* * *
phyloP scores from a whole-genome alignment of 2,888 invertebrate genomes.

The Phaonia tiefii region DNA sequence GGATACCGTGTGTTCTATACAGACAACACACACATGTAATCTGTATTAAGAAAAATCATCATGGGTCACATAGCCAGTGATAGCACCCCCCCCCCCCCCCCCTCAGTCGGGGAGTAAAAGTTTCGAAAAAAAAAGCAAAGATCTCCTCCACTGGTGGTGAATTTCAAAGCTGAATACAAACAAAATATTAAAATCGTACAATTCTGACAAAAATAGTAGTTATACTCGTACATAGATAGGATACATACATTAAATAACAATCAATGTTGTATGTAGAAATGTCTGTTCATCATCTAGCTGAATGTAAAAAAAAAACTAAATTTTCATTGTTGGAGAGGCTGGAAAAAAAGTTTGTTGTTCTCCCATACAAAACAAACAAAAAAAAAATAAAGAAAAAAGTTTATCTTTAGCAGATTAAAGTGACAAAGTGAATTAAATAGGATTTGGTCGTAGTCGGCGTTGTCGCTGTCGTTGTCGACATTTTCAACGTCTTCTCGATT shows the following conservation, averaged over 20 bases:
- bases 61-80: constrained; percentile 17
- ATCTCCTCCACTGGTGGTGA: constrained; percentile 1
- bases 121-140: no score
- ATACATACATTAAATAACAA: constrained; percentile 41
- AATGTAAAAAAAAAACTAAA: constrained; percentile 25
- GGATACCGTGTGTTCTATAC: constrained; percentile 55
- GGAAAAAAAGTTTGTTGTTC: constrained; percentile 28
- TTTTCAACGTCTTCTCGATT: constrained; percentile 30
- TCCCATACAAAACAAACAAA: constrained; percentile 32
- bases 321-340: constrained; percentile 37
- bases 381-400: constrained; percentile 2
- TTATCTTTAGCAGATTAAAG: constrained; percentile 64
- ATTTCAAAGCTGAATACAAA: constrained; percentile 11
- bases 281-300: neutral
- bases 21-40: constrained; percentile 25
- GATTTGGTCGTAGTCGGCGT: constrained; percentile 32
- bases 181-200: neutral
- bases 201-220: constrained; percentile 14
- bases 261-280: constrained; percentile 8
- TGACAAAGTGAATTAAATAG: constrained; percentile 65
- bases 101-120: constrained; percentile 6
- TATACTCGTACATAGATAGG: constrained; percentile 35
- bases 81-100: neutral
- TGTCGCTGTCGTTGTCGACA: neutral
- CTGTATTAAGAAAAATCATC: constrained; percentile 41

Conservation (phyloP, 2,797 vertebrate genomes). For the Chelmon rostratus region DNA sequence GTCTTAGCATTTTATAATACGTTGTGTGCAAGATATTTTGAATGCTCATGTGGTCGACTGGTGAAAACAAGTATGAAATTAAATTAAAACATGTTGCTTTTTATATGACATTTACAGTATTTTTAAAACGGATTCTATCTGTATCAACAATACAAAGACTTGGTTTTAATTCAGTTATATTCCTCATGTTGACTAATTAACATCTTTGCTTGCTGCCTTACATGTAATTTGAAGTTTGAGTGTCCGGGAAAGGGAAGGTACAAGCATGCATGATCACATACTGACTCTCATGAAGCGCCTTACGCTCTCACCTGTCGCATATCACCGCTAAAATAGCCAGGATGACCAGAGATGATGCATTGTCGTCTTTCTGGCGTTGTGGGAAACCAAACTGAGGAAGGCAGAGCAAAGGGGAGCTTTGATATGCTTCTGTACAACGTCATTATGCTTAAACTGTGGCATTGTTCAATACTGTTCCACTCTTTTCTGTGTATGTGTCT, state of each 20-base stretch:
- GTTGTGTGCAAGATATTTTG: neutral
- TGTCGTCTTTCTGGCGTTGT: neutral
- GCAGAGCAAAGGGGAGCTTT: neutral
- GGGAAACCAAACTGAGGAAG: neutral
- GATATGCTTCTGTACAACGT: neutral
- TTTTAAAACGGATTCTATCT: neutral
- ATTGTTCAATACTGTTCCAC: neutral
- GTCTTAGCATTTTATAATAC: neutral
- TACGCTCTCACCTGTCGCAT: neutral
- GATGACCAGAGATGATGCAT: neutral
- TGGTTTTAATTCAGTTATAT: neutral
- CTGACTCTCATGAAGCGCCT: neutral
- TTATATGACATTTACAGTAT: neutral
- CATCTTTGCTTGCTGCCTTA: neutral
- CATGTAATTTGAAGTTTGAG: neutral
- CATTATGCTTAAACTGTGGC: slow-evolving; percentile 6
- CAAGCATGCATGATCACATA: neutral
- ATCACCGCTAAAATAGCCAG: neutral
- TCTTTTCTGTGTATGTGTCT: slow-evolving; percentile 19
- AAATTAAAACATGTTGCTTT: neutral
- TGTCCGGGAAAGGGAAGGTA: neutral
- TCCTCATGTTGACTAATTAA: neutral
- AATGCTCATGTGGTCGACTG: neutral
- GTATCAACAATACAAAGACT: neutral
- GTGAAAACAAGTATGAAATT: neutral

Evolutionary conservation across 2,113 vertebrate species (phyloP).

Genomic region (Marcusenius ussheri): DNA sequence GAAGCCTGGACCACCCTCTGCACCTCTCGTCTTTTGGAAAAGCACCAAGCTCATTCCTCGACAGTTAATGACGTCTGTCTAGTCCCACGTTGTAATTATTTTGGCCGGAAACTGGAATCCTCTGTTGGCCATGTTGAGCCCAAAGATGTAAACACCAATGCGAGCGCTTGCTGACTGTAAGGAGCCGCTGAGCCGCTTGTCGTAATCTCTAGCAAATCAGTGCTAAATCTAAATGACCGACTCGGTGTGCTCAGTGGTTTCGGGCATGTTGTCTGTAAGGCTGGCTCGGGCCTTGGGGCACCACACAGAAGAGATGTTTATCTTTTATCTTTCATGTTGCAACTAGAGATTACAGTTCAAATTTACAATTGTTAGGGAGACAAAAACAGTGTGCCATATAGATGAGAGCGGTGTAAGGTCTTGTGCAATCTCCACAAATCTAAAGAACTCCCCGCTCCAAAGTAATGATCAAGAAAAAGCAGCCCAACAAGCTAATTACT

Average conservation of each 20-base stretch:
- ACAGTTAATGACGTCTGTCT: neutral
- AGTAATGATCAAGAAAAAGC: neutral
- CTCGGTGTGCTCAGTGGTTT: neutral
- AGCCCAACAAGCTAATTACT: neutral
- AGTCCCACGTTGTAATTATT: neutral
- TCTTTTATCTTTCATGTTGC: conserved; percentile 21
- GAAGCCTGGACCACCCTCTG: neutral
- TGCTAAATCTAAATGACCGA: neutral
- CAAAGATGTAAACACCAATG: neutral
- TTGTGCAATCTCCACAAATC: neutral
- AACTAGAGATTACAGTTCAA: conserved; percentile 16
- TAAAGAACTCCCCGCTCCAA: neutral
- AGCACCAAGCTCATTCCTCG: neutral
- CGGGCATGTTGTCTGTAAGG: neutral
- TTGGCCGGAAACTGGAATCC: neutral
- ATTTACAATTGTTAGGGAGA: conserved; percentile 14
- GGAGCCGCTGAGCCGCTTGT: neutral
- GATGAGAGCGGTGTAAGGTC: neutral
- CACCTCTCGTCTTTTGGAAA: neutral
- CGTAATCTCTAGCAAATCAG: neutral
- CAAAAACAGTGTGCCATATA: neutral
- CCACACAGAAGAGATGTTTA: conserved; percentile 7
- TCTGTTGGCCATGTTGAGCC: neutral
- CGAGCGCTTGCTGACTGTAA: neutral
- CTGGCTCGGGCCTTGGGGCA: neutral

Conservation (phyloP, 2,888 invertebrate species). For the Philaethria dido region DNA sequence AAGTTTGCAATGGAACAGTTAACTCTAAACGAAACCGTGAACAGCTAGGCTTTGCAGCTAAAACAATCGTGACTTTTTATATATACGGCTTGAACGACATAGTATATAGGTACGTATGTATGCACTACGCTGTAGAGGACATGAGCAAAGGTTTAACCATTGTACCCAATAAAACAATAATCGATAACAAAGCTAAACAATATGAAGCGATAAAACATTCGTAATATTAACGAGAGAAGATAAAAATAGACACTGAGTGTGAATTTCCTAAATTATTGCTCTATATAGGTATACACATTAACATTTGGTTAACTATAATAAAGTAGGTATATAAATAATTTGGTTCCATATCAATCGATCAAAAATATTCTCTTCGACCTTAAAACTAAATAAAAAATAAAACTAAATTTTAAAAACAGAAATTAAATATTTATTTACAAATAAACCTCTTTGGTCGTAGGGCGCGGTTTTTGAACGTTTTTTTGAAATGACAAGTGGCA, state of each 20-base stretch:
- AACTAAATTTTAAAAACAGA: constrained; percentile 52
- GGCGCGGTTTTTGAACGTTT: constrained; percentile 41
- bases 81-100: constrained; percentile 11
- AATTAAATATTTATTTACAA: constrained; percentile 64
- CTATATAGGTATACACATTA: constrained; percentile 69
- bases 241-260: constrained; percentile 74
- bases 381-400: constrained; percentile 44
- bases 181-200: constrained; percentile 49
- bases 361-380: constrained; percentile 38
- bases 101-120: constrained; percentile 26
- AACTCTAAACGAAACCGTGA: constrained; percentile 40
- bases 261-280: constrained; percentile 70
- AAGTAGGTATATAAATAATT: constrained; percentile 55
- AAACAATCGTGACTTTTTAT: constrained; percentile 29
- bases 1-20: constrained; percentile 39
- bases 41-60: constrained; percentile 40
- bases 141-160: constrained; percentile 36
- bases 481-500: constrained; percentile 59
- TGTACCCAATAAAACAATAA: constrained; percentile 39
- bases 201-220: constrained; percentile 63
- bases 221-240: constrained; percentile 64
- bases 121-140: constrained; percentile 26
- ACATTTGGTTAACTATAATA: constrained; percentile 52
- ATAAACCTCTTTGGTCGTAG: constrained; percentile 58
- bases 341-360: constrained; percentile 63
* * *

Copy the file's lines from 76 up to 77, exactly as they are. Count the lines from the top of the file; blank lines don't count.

- CGTAATCTCTAGCAAATCAG: neutral
- CAAAAACAGTGTGCCATATA: neutral